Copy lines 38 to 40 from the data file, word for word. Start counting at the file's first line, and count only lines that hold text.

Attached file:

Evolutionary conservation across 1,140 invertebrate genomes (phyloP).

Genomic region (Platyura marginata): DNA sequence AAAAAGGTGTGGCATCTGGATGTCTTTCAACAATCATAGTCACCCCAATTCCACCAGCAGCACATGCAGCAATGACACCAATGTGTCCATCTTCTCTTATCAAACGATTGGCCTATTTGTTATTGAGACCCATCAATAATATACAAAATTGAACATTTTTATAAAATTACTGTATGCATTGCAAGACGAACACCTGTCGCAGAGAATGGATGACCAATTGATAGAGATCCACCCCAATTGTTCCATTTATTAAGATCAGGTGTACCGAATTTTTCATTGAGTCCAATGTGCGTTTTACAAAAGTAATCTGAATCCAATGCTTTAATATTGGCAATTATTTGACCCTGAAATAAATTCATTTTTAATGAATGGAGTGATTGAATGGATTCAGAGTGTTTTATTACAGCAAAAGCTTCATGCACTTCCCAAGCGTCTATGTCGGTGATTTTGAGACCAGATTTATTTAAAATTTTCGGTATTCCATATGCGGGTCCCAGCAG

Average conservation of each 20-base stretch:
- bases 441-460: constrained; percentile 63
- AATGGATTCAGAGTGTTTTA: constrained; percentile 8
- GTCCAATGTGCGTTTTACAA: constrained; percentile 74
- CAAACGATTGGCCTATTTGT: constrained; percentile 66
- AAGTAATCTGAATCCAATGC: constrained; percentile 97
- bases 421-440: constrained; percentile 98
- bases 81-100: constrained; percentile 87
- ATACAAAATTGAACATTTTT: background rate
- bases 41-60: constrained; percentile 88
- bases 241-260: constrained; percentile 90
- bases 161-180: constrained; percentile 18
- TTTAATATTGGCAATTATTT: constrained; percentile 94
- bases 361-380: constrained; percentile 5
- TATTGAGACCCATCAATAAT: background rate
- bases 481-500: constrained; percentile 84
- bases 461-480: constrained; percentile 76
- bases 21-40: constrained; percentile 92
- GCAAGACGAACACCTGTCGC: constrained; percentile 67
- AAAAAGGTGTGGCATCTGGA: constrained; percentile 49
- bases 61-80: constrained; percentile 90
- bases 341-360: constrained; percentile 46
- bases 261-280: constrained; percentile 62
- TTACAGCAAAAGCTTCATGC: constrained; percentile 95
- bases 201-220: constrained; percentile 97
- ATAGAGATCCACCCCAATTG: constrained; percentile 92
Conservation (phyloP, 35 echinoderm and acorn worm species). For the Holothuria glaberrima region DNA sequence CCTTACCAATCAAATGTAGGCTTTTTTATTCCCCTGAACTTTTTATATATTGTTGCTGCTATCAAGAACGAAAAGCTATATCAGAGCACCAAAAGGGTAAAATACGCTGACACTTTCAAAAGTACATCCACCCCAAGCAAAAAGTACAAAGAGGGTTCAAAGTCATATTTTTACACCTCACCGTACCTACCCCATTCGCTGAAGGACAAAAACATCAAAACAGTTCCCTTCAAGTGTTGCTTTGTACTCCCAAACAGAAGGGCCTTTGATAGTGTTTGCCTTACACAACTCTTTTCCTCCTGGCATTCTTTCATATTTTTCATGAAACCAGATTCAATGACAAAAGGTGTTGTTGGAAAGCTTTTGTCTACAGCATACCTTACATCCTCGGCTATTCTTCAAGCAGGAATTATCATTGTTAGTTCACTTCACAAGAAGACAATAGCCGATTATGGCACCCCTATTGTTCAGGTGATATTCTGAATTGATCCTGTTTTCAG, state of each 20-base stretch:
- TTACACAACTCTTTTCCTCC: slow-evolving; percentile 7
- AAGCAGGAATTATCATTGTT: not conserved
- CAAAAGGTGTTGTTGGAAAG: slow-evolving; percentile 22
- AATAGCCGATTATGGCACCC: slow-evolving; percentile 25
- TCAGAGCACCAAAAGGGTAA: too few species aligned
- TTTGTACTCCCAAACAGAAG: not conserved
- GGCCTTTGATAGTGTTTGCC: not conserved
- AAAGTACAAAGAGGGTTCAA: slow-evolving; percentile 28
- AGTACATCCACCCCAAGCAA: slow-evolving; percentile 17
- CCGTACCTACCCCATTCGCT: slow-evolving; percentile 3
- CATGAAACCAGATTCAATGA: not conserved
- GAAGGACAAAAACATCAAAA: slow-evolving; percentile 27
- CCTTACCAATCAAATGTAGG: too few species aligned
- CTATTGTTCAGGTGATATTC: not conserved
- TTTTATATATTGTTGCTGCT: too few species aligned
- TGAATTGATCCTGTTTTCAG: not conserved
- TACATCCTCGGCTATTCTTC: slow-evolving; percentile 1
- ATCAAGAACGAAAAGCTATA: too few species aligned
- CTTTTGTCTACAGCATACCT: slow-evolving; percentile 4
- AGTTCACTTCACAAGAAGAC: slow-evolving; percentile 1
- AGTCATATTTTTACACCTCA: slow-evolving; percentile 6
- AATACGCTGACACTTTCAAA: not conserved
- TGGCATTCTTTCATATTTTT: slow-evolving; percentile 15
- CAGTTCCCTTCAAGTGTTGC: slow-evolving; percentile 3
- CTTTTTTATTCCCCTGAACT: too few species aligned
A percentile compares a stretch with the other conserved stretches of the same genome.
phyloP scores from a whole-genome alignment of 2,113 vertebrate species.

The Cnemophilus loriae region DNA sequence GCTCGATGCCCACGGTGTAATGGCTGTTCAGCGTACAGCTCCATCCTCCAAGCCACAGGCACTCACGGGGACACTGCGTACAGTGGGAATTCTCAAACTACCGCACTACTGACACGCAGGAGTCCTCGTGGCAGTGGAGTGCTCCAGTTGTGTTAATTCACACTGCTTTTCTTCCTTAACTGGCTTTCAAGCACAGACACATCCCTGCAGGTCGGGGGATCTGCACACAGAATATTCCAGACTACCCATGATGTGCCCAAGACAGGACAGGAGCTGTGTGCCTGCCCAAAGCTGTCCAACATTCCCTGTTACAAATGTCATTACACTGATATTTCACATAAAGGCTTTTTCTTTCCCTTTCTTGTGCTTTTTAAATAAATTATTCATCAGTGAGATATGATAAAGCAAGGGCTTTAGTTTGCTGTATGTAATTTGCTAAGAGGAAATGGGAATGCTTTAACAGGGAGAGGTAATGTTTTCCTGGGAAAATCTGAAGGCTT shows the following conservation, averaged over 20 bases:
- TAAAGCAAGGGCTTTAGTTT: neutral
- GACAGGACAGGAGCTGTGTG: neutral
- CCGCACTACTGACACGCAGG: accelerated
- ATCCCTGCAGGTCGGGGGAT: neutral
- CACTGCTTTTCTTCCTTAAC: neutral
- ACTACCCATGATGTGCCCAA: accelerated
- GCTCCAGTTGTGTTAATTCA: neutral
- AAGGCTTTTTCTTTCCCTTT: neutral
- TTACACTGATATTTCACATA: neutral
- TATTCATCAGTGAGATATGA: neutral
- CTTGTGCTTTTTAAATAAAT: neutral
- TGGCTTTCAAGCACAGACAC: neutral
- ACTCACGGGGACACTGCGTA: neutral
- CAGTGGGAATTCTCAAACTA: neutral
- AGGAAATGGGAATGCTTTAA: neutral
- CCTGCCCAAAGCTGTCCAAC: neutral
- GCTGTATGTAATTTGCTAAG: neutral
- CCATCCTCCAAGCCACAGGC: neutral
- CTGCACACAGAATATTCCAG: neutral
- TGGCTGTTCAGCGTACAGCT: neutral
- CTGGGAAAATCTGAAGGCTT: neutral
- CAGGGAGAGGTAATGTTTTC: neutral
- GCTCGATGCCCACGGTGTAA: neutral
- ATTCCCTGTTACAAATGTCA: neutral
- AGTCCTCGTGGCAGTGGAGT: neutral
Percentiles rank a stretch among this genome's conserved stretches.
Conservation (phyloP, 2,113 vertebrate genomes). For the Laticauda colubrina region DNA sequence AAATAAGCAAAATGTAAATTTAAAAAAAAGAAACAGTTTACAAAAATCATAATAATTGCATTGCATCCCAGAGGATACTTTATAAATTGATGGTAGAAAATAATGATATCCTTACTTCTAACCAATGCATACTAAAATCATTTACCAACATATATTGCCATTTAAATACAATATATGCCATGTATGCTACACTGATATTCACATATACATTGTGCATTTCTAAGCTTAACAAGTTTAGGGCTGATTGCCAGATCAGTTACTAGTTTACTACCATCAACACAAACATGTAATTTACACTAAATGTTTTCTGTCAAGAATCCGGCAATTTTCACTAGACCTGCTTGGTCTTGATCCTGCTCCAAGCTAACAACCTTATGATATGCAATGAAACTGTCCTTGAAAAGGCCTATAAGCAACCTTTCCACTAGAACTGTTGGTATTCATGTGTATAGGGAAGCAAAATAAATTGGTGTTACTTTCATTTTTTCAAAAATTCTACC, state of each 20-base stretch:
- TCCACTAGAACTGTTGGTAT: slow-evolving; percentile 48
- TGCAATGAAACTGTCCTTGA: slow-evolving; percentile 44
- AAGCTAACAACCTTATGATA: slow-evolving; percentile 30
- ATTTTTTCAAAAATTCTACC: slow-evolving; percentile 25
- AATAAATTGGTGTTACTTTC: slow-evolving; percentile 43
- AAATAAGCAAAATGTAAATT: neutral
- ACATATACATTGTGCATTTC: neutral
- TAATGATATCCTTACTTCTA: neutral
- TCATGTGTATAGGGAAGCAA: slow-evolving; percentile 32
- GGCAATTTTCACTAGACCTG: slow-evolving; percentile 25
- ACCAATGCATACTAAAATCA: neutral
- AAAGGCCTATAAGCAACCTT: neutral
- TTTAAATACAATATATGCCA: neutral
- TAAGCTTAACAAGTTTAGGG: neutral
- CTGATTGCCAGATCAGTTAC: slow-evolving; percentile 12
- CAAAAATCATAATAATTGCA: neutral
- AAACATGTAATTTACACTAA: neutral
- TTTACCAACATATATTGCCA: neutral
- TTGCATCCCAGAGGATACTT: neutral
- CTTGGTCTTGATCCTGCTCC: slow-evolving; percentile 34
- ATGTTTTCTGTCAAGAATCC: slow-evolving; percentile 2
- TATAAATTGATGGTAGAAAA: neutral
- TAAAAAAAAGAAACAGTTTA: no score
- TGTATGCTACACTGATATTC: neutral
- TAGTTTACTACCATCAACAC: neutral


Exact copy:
- AGTACATCCACCCCAAGCAA: slow-evolving; percentile 17
- CCGTACCTACCCCATTCGCT: slow-evolving; percentile 3
- CATGAAACCAGATTCAATGA: not conserved